There was a time when the performance of a Gilbert and Sullivan’s operettas was de rigeur at the end of term. Think makeshift costumes, some questionable singing and the music teacher hammering the piano in accompaniment in the school hall.
Award winning director Sasha Regan has brought her memories of performing G & S at a single-sex school to create her own delightful send ups of these gender swapping roles in her All-Male Mikado.
In a new and radical version, she sets it at a boys’ school camping trip in the 1950s. The result is a cross between a Glen Baxter cartoon and a homoerotic version of Denis Potter’s Blue Remembered Hills and is as camp as the row of tents that form Ryan Dawson Laight’s ingenious set imbued with spirit of improvisation that permeates this production.
In the town of Titipu in Japan, it has been decreed by the Mikado (James Waud), that all flirting is punishable by death. His son and heir Nanki-Poo, stoutly played by Richard Munday, flees the court to escape an arranged marriage to his ward, the much older Katisha, played with understated style by Alex Weatherhill, and goes under the guise of a ‘second trombone’ in a band. He returns to Titipu as a wandering minstrel to find his true love Yum Yum (Alan Richardson) only to learn that she is promised to her ward Ko-ko (David McKechnie), a low life tailor who has in his absence risen ‘by a set of curious chances’ to the heights of Lord High Executioner and whose famous ‘little list’ has been updated to include garlic eaters, card sharps and modernist composers. So begins the ‘topsy turvy’ story full of sophistry, suicides and beheadings that goes through one ridiculous set of problems to another through song, wit and brilliantly tongue twisting word play while indulgently lampooning the English ruling class.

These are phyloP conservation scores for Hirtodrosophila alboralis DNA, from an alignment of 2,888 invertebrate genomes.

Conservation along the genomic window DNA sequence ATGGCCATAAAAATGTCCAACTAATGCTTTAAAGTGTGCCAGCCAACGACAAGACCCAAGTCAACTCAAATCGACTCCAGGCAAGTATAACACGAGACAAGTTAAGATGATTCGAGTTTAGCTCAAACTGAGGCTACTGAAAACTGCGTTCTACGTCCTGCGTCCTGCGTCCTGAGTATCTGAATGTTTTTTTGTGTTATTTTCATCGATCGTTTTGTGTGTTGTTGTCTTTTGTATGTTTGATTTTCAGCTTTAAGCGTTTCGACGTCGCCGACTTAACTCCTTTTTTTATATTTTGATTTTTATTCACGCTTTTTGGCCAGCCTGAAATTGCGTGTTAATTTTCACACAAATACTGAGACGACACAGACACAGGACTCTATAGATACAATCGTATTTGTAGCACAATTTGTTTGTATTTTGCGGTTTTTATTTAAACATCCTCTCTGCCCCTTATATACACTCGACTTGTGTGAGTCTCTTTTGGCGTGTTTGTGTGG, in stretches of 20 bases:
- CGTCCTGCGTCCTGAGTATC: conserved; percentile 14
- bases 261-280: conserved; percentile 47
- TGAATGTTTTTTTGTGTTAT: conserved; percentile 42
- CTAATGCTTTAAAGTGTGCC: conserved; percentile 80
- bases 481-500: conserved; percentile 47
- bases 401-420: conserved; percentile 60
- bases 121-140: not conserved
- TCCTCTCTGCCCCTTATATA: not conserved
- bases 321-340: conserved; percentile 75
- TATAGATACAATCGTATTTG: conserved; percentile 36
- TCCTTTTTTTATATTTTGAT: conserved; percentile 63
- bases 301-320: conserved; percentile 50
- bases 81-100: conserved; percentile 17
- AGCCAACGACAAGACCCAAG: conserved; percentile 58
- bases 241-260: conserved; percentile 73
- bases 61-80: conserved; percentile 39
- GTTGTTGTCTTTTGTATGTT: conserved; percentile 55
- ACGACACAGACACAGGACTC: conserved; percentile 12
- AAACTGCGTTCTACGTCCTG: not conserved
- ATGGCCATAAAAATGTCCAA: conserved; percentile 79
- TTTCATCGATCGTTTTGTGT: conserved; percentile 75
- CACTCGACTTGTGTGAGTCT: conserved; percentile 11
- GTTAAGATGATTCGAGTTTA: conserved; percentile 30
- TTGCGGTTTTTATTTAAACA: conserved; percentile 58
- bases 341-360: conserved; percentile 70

This enjoyable and well- loved silliness is brought to fabulous exaggerated life by the superb ensemble that tunes in to and acts out every well observed nuance. The details in the pre- wedding girlie primping scene as they sing Braid the Raven Hair are a joy to behold. And the whole score is sung beautifully with suitable falsetto voices where required with some skilful high kicking burlesque with the spirit of a school production kept alive by Musical Director Richard Baker’s impressive solo piano accompaniment while simultaneously conducting from the stalls.
From the wearing of tartan Glengarrys and the dancing of pas de basques to a Scottish Pooh Bah played with playful pomposity by Kirkcaldy born Ross Finnie in his plaid picnic blanket turned waistcoat; a Welsh Ben Vivian- Jones as the fussy Pish-Tush and the cricket bat wielding David McKechnie as a Cockney Ko-ko, this is (almost) a wholly embracing UK version of The Town of Titipu.
Among all this roaring daftness, towers straight faced Alex Weatherhill in socks and sandals and triple bonneted headgear like a harridan pope as the bicycling benighted Katisha, whose rendition of The Hour of Gladness still manages to come from the heart. His use of the bicycle pump as he sings Alone and yet Alive is comic genius.
Sacha Regan’s All-Male Mikado is a jolly jamboree full of boisterous (should that be boysterous?) infectious fun. A toe wiggling tonic!
9th - 13th May at 7.30pm
23rd – 27th May Richmond Theatre
Little Green, Richmond TW9 1QJ
30th - 31st May East Riding Theatre
10 Lord Roberts Road, Beverley HU17 9BE
1st – 3rd June The Spa Bridlington
South Marine Drive, Bridlington, YO15 3JH
6th- 10th June Exeter Northcott Theatre
Stocker Road, Exeter EX4 4QB
13th – 17th June Theatre Royal, Brighton
New Road, Brighton BN1 1SD
27th June – 1st July Cambridge Arts Theatre
6 St Edward's Passage, Cambridge CB2 3PJ
4th – 8th July Malvern Festival Theatre
Grange Rd, Malvern WR14 3HB
13th – 15th July Hall For Cornwall
Back Quay, Truro TR1 2LL
20th – 22nd July Theatre Severn, Shrewsbury
Frankwell Quay, Shrewsbury SY3 8FT
25th – 29th July Quays Theatre , Lowry Salford
The Lowry, Pier 8, The Quays, Salford M50 3AZ